“The Look of Silence” (2015)
In 2012, documentary filmmaker Joshua Oppenheimer made the Academy Award-nominated “The Act of Killing.” While it didn’t win an Oscar, it did win almost every critics association award and racked up an incredible number of awards at film festivals around the world. It was a fascinating look a group of men who are seen as heroes in their country even though they were responsible for killing over 1 million of their fellow citizens, all in the name of wiping out Communism. The men reveled in their “accomplishments” shocking the audience. They welcomed the limelight that the filmmaker provided, basking in their former “glory.” However, under the scrutiny of the film, they were just small-time thugs and gangsters before the army decided that they could be helpful in putting down a growing communist movement.
In “The Act of Killing,” Oppenheimer was the interviewer, but in this film, he has chosen Adi Rukun to be the interviewer. Adi’s brother, Ramli, was one of the deaths that we witnessed recreated on the screen with relish and giddiness by two of his killers. Now Adi has gone on a quest to see if, after 50 years, Ramli’s executioners have any remorse or even remembrance in causing the death of his brother.
Adi was born two years after his brother’s death, and his mother says that if he hadn’t been born, both of his parents would have wasted away into depression and possible starvation. We watch Adi watch the first documentary as Ramli’s killers zestfully talk about how they killed so many people so efficiently, all while Adi watches in silence.
Adi works as a door to door optometrist and with many of his interviewees, it seems to be a way that Adi can get his foot into the door to do the interview. Most of the men are now in the 70s and 80s, shells of the men we saw in the first film (for many it’s been 10 or twelve years since they were last interviewed on screen). Once they discover this won’t be the fun interview like the one they had with Oppenheimer, some are reluctant to talk to Adi. Most of the men aren’t willing to engage in conversations with Adi, calling his questions too “political.” Some, once Adi reveals that he is Ramli’s brother, claim either innocence or that they don’t remember what went on.
Some of the most touching scenes are with his family and friends whom Adi talks to about his brother’s death. His father (who might be over 100) is blind and mostly deaf, can’t carry on conversations but Adi’s mother remembers everything as if it was yesterday. When she finds out that Adi is talking to his brother’s killers, she worries that they might try and kill him. In fact, she worries so much that she gives him self-defense pointers. A conversation that Adi has with an uncle is even more moving. He discovers that his uncle not only didn’t do anything to help his brother, but he was also a guard at the prison that Ramli was held at right before his death.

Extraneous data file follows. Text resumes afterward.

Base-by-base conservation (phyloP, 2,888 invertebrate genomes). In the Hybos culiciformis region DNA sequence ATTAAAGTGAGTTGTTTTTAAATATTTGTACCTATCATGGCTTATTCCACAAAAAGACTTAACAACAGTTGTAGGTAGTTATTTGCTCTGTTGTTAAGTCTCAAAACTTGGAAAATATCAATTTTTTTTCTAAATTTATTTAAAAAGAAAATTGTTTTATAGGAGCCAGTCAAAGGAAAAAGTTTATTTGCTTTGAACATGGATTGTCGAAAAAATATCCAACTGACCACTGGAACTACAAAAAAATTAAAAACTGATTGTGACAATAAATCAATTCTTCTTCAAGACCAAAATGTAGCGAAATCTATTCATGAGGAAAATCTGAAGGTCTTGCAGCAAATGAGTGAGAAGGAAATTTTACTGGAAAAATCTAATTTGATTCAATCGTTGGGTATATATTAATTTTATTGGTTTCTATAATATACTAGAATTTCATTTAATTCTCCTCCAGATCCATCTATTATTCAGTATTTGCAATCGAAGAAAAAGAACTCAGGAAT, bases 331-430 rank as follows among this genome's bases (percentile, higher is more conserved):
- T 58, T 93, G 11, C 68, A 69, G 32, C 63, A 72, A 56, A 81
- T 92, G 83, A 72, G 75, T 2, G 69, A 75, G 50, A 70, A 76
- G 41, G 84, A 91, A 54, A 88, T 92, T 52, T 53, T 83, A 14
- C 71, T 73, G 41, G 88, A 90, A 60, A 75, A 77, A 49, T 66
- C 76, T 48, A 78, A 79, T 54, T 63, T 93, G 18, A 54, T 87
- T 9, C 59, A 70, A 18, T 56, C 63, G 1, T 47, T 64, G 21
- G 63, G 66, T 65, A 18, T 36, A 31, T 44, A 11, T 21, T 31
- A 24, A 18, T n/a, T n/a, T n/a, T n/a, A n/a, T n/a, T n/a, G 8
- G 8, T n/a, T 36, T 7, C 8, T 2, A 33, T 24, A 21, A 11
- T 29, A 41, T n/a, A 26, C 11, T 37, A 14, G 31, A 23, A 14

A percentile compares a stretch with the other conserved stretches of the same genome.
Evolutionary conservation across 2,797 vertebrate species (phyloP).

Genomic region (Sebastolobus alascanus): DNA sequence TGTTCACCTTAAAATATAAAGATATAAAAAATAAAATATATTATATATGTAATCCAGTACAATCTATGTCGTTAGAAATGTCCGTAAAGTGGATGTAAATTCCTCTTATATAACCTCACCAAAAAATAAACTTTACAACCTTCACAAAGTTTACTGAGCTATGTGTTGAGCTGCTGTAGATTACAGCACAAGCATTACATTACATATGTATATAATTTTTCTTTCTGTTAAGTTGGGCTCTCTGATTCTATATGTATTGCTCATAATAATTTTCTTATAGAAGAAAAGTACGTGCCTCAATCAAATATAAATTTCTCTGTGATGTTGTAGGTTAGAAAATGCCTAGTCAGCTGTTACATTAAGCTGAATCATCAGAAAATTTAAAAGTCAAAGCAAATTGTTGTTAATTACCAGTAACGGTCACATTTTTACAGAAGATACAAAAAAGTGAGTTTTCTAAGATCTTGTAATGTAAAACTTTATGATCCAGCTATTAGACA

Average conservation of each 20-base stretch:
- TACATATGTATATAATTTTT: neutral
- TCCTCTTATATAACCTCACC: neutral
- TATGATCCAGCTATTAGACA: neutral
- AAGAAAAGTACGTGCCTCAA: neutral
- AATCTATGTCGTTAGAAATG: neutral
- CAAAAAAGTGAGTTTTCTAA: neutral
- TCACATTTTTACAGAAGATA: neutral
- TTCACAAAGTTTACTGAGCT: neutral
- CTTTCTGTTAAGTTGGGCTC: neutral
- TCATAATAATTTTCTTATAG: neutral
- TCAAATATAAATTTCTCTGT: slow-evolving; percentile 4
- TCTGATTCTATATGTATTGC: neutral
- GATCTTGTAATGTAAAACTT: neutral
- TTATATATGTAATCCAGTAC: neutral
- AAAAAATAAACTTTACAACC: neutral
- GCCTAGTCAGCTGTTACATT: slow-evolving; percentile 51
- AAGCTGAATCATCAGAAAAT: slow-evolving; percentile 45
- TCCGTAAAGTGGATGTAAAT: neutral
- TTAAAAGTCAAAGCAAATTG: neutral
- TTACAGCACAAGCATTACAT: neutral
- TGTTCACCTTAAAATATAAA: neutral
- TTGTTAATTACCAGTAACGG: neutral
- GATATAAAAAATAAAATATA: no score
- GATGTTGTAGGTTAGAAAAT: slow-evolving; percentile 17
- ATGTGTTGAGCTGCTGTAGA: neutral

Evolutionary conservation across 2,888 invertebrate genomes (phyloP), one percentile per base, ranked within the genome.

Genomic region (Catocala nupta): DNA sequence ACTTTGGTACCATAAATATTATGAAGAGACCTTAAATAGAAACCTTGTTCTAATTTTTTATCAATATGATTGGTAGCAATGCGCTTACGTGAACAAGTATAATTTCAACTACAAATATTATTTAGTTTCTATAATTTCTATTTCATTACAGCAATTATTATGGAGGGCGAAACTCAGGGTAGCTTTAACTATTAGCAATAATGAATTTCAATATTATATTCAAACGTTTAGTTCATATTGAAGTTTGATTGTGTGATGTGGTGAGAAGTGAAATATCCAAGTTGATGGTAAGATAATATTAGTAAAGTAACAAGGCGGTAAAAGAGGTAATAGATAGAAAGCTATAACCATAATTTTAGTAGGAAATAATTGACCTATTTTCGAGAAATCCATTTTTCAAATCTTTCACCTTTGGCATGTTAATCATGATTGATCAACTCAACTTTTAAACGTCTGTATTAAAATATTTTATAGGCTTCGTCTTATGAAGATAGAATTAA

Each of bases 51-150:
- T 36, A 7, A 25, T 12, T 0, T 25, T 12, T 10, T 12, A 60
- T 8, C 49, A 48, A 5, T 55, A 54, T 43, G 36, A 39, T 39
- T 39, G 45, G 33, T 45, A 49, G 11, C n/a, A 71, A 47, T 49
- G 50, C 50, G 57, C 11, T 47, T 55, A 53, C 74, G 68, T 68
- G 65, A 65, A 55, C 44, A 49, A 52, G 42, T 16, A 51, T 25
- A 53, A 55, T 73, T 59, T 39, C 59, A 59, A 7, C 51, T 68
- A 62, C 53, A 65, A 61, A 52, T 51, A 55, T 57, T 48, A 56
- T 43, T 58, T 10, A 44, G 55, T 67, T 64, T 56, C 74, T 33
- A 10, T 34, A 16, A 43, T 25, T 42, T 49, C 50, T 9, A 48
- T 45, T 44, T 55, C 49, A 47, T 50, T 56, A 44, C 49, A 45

“The Look of Silence” doesn’t have the visual flair of “The Act of Killing” nor does it have the emotional impact of that film. It just might be too late, with too many old men’s memories fading or dying, to give the needed release that you want from this film. There are a couple of feeble attempts by some of the children to ask for forgiveness for the sins of their fathers, but it’s few and far between. Adi, while he seems to be a noble and forgiving man, gets very little from his quest. The film gives very few answers to Adi, and many of his neighbors continue to believe that the mass extermination of more than one million people was justified. That’s why many of the conversations that Adi has with his brother’s killers end with Adi looking at them, in silence. My Rating: Full Price
My movie rating system from Best to Worst: 1). I Would Pay to See it Again 2). Full Price 3). Bargain Matinee 4). Cable 5). You Would Have to Pay Me to See it Again
“The Look of Silence” is playing exclusively at Landmark Midtown Art Theatre
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